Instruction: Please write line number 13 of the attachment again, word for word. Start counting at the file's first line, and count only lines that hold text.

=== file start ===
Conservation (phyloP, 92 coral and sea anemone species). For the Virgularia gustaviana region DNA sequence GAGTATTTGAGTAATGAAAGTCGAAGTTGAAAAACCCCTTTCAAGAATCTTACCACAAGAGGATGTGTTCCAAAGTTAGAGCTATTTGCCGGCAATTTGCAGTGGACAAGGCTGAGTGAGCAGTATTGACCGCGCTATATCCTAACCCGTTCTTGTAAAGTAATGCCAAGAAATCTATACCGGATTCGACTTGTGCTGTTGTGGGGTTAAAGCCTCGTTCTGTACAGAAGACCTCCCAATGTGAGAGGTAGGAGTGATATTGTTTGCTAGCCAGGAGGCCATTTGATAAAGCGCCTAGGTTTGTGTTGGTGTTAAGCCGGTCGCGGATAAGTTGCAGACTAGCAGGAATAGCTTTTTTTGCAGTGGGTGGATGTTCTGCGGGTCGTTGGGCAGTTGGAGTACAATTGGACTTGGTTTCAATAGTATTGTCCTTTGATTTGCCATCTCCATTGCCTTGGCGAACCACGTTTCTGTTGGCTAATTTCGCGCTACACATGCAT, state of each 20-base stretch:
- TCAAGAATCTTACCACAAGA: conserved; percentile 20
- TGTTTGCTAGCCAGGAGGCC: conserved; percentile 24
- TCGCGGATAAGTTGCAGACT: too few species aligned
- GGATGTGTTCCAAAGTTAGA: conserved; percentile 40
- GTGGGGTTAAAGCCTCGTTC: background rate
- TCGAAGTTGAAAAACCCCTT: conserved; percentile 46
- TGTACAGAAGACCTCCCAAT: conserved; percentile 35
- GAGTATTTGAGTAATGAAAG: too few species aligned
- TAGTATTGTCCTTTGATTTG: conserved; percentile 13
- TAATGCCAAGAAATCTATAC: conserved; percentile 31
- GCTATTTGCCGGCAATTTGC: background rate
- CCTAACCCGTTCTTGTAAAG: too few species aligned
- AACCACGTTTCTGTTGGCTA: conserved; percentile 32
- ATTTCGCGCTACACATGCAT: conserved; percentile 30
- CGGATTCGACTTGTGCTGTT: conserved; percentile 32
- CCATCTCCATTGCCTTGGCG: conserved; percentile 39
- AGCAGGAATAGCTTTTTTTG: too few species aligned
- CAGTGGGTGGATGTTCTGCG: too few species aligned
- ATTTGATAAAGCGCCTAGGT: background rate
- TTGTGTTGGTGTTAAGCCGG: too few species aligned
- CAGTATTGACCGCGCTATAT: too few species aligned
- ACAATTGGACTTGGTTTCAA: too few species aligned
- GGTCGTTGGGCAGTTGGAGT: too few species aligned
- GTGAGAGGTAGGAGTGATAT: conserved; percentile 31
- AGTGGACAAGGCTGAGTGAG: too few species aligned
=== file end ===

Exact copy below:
- CCTAACCCGTTCTTGTAAAG: too few species aligned